A chaotic Brexit is now more likely thanks to Theresa May’s election cock-up, experts behind a new report into the EU referendum result are warning.
John Curtice, one of the country’s leading political scientists, agreed with colleagues from The UK In A Changing Europe initiative that May now has little room for maneuver in the Brexit talks, having already committed to taking back control of UK borders.
May has also committed to leaving the Single Market, as well as the customs union and the jurisdiction of the European Court of Justice.
Yet if the Prime Minister had achieved a large majority in the election, she would have had more room to water down those commitments in order to achieve a good trade deal during the Brexit talks.
Speaking at the launch of the pamphlet ‘EU Referendum: One Year On’, former Chief Economist at the Cabinet Office Jonathan Portes said the erosion of May’s majority means there is now a greater chance of a “chaotic Brexit” as the UK could leave the EU without securing a trade deal.
Speaking in Kings College London, Portes said: “The probability of a genuine chaotic Brexit with not even an Article 50 deal has probably gone up because of the weakness of Government.
“This Government cannot go for a softish Brexit because that would mean continued immigration.”
Curtice agreed, and said: “This government cannot afford to cave in on immigration.
“It is now even more dependent on delivering on immigration control than it was before the 8th June.”
Anand Menon, the professor who coordinated the pamphlet, could even foresee a scenario where the Brexit talks are going so badly May actually sabotages the negotiations.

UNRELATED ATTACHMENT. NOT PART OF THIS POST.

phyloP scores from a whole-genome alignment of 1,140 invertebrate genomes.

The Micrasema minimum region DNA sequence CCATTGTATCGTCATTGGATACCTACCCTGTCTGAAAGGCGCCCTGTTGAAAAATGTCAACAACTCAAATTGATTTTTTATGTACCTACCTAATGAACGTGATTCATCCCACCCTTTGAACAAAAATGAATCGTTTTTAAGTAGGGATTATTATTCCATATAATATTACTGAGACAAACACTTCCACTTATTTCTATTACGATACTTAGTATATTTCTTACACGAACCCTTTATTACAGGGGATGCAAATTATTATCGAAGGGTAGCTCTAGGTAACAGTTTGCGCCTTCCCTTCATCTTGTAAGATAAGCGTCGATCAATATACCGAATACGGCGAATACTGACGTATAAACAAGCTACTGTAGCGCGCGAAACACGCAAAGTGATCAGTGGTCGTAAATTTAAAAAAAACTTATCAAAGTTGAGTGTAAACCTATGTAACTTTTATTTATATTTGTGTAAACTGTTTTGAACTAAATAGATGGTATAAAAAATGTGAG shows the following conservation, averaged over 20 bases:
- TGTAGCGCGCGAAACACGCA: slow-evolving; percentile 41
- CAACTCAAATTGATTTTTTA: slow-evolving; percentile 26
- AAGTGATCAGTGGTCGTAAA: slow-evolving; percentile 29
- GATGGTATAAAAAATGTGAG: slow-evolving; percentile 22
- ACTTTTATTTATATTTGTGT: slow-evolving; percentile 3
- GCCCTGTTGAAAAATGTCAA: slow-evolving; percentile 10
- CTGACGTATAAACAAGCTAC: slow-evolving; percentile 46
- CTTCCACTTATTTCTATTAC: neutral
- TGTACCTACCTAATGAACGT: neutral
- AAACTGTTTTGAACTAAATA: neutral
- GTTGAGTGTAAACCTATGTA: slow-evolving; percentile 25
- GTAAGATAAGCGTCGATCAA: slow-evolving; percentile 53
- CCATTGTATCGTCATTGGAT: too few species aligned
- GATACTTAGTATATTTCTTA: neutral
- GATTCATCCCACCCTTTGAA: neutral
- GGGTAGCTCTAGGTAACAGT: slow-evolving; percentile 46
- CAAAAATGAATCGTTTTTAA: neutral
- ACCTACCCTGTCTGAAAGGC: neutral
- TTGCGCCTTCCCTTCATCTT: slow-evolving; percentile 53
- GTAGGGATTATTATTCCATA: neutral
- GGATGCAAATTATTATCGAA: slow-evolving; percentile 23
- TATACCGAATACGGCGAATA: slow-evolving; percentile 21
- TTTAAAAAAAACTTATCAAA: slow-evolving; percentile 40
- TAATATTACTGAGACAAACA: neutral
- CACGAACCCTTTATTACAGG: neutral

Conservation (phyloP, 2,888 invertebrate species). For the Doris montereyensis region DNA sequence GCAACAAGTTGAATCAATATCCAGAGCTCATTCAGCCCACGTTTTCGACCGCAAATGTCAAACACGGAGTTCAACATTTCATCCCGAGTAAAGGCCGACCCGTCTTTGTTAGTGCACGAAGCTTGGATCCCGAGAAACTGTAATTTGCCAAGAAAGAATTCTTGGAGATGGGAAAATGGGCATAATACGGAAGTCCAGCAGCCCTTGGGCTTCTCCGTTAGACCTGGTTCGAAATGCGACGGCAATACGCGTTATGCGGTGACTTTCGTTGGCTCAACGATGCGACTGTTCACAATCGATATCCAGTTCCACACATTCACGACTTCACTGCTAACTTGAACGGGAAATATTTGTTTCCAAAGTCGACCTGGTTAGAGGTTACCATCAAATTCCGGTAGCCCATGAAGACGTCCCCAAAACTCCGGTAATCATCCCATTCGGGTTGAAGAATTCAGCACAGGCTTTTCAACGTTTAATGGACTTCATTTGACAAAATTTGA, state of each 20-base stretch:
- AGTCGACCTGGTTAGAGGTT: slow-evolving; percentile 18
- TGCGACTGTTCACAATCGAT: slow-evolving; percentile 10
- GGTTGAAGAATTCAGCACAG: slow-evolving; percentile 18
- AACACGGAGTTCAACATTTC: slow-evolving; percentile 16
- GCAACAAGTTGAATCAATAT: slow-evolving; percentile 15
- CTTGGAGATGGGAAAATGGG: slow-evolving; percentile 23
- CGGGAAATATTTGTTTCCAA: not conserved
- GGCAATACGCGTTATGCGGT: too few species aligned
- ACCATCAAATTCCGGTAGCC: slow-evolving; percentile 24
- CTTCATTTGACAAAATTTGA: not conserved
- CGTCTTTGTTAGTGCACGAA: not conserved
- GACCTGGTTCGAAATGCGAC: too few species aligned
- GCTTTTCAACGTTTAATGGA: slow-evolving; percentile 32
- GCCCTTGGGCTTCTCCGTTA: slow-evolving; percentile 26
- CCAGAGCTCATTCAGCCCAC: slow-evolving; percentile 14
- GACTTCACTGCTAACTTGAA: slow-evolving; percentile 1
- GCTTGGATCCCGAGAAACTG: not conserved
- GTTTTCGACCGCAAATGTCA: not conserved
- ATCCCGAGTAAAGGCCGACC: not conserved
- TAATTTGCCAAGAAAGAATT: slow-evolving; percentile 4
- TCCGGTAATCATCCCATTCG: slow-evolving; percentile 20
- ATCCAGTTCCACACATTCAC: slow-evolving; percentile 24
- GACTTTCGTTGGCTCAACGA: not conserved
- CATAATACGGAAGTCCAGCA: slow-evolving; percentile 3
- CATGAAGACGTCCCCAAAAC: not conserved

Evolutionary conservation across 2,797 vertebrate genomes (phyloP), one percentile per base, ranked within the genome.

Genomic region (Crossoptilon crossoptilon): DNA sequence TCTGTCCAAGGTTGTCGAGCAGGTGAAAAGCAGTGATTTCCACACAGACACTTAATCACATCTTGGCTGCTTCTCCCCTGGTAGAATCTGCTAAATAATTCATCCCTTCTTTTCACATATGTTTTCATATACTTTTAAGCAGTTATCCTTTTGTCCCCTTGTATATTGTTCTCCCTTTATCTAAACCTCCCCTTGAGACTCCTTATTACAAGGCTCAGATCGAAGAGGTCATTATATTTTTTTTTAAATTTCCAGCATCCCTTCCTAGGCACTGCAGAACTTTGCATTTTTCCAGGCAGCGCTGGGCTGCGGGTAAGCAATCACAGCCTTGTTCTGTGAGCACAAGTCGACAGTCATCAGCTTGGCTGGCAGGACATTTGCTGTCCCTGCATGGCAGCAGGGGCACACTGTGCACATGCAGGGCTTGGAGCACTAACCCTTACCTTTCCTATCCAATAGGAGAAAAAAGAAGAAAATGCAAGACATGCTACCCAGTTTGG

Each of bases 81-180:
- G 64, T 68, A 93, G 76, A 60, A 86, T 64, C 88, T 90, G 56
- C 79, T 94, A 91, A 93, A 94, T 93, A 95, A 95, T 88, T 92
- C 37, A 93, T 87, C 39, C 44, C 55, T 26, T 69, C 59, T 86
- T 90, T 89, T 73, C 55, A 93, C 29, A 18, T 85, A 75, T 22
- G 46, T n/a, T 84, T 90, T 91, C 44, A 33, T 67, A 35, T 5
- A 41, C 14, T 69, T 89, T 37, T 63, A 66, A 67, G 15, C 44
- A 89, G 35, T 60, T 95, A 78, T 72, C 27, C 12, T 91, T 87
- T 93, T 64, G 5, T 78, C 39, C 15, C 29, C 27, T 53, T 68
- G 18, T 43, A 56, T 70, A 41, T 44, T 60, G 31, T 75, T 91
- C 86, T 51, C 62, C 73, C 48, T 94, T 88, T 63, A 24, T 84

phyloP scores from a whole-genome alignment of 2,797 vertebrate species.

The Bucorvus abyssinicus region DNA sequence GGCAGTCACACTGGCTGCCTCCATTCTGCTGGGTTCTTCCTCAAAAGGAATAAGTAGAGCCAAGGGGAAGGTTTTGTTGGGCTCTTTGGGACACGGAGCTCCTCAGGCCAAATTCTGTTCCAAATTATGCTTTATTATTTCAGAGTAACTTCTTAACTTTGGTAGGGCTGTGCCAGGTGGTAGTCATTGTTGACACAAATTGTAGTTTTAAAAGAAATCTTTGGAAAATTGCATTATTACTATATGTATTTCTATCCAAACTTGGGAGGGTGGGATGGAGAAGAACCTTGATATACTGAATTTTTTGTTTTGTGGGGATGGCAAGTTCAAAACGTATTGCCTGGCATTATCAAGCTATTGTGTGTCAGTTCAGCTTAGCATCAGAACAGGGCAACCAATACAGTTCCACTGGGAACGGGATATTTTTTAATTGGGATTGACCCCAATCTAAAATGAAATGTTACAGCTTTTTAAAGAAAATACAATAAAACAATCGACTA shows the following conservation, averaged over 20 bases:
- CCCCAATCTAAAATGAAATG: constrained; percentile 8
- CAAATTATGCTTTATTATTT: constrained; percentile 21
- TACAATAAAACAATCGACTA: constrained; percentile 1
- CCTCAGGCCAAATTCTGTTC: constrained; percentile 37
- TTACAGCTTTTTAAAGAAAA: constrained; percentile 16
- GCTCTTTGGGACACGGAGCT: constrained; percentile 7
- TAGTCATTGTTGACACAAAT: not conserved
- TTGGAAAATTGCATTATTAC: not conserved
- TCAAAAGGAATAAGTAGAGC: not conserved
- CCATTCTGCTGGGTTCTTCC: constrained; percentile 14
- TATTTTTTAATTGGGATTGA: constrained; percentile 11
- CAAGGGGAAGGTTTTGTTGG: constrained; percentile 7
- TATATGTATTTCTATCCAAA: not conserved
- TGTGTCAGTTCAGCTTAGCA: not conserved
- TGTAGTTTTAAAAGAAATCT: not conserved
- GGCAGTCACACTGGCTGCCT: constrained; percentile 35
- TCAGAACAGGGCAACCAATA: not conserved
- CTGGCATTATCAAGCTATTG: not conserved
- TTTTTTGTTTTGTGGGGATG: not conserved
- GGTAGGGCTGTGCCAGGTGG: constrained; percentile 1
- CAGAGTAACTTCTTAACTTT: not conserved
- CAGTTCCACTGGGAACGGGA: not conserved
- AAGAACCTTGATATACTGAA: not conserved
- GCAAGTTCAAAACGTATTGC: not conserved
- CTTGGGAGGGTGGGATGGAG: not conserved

He said: “With a minority government Theresa May – let’s say she gets to the end of this process and she’s got a deal – is going to have to make a calculation, and it’s will that deal pass parliament because it will be a harder Brexit than some of her own MPs and the Labour party want.
“If she loses that vote she’s got to go and that’s the end of her premiership.
“At that point I wonder if it’s within her interest to manufacture a breakdown in negotiations just for the sake of personal survival, this is not about the national interest.”
The pamphlet features contributions from more than 30 academics, all analysing the impact of the EU referendum result a year on from the vote.
According to research on what the public wants from the talks, the public back not only a Hard Brexit, but also walking away from negotiations if no progress is being made.
The report says:
“Our survey shows that Leavers are relatively united in preferring the hardest version of Brexit when given a choice. This is driven primarily by a desire to control immigration, to limit the powers of the European Court and to avoid paying any sort of settlement bill to the EU.
“In contrast, Remainers are much more divided: while a small majority favours a so Brexit over a hard Brexit, 40 per cent prefer the latter.
“On the whole, Remainers and Leavers are looking for many of the same things from Brexit: greater sovereignty, good trade arrangements and no settlement bill.
“They differ over the questions of controlling immigration and giving rights to EU citizens resident in the UK.”